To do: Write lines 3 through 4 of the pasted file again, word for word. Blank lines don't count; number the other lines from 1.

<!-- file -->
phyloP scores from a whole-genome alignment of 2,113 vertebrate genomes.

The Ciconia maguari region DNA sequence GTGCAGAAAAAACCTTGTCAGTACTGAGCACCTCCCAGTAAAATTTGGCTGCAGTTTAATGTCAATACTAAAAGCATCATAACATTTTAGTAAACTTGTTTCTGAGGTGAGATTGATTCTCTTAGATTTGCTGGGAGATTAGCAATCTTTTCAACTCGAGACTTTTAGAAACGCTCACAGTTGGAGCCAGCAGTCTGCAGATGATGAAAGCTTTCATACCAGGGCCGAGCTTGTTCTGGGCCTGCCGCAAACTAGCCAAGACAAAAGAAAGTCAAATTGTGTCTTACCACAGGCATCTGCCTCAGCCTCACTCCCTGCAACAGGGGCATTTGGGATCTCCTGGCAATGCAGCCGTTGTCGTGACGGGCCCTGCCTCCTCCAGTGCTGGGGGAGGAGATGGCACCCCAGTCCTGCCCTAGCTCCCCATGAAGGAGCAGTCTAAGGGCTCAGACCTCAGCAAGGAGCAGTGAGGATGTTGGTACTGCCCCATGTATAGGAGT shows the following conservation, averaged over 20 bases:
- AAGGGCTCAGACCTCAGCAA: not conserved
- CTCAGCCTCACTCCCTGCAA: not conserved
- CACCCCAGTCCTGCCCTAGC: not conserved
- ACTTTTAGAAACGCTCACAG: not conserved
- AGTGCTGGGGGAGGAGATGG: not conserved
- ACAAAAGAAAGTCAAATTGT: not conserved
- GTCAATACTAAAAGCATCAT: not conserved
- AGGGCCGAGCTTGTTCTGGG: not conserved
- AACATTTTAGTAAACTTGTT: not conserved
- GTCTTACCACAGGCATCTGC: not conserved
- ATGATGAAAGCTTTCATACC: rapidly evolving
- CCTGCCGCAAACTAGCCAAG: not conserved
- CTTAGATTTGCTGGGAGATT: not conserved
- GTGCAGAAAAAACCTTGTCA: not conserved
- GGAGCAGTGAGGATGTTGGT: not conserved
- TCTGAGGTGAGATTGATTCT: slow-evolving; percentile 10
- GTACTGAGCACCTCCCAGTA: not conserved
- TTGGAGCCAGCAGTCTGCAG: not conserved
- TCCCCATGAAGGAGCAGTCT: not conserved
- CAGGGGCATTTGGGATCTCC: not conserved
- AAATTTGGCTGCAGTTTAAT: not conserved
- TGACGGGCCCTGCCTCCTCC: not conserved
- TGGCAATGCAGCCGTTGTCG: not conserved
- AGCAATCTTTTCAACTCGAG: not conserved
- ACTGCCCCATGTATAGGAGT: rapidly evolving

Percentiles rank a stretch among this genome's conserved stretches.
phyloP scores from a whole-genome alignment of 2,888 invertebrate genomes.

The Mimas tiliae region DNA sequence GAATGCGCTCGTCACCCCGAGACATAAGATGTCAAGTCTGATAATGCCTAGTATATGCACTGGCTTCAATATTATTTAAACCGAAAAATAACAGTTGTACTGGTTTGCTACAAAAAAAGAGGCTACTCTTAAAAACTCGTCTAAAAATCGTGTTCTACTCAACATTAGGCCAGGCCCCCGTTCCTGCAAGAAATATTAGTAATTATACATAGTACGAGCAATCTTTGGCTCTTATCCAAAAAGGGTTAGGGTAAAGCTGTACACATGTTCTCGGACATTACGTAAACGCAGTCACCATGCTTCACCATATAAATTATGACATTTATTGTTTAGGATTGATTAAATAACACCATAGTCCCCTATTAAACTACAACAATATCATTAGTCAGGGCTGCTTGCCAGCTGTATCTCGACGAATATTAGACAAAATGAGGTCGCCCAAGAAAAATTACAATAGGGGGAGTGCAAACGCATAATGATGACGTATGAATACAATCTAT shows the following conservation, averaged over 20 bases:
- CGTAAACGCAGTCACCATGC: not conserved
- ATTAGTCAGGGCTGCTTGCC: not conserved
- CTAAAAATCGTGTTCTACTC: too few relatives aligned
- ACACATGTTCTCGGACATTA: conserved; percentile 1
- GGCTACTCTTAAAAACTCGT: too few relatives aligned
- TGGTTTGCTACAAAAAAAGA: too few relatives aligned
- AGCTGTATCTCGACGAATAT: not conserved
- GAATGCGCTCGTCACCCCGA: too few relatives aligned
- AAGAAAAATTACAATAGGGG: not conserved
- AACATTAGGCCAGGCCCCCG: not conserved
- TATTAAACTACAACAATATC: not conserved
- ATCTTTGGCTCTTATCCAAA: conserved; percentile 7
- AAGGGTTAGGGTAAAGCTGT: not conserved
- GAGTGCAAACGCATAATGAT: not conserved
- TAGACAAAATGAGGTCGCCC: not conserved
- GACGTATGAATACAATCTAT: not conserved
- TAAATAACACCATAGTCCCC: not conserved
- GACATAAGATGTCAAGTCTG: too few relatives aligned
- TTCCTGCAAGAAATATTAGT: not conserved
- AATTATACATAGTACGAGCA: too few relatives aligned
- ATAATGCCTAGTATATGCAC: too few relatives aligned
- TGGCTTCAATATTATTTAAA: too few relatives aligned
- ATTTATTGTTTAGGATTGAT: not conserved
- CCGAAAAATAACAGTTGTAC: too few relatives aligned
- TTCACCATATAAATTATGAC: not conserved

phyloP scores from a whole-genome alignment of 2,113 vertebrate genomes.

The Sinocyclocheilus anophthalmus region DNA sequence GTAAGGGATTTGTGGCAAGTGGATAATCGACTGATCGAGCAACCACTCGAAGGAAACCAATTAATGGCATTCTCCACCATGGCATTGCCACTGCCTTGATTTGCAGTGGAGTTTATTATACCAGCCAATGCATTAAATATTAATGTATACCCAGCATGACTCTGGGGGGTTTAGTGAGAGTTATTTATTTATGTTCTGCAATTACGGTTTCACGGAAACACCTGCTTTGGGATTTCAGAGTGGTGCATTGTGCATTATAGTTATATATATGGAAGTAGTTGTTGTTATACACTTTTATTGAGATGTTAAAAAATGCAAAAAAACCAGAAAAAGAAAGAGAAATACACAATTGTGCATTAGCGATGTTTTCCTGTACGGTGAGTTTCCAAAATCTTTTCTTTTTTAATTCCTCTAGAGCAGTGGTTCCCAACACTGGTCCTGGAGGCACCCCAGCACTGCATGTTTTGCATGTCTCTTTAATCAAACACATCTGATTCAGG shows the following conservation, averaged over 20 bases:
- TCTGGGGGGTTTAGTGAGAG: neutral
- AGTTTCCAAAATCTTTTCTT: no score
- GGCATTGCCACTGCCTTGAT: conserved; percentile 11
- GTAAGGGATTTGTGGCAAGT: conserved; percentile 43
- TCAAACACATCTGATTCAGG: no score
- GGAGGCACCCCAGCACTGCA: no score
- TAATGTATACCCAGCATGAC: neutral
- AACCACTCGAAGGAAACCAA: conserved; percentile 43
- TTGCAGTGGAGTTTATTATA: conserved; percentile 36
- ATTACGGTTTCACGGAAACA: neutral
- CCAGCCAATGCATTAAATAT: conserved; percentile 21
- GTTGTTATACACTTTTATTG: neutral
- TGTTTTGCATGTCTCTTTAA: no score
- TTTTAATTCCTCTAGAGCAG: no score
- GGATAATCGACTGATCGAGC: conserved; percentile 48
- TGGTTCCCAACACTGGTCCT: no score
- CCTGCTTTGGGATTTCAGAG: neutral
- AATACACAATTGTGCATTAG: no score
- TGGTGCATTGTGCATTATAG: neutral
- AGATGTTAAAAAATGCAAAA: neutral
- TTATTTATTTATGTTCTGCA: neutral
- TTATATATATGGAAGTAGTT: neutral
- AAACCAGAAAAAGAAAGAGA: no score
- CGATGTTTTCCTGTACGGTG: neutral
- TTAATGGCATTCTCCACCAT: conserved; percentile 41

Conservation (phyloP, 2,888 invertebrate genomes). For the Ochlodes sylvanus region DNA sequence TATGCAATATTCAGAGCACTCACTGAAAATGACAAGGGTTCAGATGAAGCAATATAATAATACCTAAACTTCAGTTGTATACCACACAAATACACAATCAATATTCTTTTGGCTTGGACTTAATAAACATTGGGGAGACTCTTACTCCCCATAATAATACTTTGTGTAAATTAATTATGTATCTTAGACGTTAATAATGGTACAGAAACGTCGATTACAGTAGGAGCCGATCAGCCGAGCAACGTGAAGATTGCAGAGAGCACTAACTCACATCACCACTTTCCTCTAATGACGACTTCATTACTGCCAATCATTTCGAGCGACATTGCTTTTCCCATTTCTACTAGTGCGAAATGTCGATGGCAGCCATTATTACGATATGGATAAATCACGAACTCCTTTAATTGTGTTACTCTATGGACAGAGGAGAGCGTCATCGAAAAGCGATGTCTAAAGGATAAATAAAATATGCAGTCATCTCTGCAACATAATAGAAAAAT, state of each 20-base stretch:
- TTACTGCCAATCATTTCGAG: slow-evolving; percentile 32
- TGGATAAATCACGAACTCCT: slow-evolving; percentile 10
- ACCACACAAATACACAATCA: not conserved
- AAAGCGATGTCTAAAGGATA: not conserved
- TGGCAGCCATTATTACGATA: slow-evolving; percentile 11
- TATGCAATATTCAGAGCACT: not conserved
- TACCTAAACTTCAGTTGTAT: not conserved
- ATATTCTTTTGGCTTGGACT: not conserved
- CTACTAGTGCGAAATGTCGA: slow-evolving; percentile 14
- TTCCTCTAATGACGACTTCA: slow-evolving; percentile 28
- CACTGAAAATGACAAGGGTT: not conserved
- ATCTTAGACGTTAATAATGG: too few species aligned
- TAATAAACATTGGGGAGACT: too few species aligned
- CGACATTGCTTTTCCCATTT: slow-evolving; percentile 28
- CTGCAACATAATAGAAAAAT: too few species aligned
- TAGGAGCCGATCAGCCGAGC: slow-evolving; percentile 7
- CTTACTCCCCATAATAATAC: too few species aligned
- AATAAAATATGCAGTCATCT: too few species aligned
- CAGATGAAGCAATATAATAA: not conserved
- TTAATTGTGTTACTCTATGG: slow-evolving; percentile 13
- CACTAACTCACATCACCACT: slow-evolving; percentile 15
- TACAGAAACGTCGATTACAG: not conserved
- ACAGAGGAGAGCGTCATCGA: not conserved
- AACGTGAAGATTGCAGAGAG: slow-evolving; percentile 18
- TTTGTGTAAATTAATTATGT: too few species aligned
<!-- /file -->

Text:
- AAGGGCTCAGACCTCAGCAA: not conserved
- CTCAGCCTCACTCCCTGCAA: not conserved